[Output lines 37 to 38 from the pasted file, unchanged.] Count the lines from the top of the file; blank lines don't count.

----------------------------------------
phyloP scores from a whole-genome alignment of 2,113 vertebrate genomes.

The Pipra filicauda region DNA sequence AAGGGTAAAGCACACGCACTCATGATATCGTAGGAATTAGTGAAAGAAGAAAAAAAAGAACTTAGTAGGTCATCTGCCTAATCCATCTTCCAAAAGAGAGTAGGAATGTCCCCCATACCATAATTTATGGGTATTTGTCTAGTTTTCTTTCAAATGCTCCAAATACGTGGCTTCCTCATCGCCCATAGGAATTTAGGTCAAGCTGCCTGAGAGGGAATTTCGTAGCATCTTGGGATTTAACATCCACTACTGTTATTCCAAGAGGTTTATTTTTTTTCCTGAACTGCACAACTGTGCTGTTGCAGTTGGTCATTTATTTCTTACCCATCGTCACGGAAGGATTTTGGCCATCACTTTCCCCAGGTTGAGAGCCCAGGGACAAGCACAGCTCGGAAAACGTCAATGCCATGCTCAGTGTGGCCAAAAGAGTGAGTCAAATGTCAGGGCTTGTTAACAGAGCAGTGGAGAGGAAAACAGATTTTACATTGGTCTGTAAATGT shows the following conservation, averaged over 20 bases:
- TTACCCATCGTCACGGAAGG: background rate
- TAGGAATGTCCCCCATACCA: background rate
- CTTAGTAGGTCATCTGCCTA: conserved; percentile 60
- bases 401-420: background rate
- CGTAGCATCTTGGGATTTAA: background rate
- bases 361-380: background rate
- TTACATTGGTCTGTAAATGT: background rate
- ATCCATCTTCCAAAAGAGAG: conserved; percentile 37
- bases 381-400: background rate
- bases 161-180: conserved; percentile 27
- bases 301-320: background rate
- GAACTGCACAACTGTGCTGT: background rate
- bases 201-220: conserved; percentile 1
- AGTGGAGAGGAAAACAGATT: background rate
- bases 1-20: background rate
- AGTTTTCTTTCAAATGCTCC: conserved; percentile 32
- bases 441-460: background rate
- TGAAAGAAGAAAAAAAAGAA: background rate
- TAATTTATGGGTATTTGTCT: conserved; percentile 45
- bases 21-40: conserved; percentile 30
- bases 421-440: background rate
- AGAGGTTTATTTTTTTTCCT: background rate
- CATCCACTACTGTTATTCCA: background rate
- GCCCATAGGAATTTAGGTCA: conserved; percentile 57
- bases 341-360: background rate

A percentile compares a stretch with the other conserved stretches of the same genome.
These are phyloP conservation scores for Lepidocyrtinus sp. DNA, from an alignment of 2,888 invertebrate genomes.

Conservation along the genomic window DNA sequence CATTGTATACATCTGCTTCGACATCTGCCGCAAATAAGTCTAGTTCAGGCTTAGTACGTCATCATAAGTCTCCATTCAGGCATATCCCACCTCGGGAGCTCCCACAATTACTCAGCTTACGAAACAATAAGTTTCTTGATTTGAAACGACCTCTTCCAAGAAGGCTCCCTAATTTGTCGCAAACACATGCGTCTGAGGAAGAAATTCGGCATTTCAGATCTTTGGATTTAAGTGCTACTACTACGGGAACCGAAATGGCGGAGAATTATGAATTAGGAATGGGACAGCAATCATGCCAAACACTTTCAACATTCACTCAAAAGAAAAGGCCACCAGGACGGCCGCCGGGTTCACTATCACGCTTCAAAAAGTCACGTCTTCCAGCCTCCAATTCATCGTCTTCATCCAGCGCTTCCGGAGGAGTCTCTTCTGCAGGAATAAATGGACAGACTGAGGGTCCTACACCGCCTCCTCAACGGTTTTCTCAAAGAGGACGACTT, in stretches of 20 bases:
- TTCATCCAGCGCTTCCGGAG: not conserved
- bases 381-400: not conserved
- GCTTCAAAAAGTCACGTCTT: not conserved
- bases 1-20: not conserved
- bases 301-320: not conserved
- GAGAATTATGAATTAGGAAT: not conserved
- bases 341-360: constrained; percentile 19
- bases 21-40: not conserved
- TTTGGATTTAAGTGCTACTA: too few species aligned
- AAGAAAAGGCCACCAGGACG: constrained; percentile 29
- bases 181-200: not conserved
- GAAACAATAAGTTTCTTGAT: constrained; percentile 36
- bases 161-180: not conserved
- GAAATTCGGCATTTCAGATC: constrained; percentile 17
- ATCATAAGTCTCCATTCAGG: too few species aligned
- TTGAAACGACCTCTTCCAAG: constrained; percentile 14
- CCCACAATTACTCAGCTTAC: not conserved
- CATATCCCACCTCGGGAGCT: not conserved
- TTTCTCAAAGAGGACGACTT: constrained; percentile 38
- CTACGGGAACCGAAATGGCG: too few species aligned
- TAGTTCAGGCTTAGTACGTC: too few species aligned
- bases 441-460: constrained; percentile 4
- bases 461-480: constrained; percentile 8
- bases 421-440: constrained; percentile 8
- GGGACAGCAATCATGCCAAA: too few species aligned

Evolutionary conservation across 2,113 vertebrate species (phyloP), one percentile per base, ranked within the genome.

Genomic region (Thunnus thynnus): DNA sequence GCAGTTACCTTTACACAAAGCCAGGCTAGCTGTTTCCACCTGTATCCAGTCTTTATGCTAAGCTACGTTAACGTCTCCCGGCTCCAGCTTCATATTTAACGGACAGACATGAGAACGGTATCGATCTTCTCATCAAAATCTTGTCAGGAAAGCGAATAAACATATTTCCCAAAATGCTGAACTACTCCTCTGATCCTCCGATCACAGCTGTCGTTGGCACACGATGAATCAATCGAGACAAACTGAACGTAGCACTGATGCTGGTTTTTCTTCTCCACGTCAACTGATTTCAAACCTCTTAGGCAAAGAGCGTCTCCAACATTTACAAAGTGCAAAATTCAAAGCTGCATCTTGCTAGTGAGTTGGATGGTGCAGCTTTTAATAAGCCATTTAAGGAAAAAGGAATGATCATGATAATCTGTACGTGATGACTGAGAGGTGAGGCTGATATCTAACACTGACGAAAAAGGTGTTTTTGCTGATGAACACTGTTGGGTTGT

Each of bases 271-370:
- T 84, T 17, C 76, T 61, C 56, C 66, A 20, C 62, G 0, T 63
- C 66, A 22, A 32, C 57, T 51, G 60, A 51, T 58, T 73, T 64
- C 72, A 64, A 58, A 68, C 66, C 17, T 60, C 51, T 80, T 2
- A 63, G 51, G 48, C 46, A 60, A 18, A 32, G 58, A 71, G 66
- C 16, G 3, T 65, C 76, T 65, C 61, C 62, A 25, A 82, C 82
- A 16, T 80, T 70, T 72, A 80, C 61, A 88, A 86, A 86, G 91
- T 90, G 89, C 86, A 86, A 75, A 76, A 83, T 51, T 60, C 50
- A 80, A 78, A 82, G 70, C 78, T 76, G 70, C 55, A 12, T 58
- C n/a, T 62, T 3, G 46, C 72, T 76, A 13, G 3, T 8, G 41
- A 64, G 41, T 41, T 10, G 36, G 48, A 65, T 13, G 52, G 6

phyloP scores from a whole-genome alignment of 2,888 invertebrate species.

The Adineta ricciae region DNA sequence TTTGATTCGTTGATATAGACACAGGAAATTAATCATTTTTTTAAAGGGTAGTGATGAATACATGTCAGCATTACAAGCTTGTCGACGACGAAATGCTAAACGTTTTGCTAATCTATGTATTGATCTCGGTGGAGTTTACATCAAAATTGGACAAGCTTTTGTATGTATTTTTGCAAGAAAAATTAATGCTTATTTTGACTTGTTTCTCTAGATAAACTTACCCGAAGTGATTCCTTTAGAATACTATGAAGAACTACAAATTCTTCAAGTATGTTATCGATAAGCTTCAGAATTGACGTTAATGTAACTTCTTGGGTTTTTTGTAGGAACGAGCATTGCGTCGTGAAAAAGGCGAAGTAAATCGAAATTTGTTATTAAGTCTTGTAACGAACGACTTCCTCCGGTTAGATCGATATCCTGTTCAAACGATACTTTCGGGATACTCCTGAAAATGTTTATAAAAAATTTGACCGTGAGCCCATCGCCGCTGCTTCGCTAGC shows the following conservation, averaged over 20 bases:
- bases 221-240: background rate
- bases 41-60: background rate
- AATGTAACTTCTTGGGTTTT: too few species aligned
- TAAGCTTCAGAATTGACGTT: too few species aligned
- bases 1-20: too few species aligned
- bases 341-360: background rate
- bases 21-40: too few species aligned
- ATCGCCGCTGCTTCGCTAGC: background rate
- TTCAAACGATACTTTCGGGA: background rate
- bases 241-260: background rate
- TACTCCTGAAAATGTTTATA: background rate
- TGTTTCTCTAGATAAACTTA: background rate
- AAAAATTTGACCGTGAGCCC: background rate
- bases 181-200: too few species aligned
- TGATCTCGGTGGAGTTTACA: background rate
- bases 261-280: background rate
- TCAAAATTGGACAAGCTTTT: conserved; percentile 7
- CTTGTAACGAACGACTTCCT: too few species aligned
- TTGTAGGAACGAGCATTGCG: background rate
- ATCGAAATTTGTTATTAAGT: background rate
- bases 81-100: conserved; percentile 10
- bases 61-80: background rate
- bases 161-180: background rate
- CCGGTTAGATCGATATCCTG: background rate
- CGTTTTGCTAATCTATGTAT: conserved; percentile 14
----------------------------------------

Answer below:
- bases 341-360: constrained; percentile 19
- bases 21-40: not conserved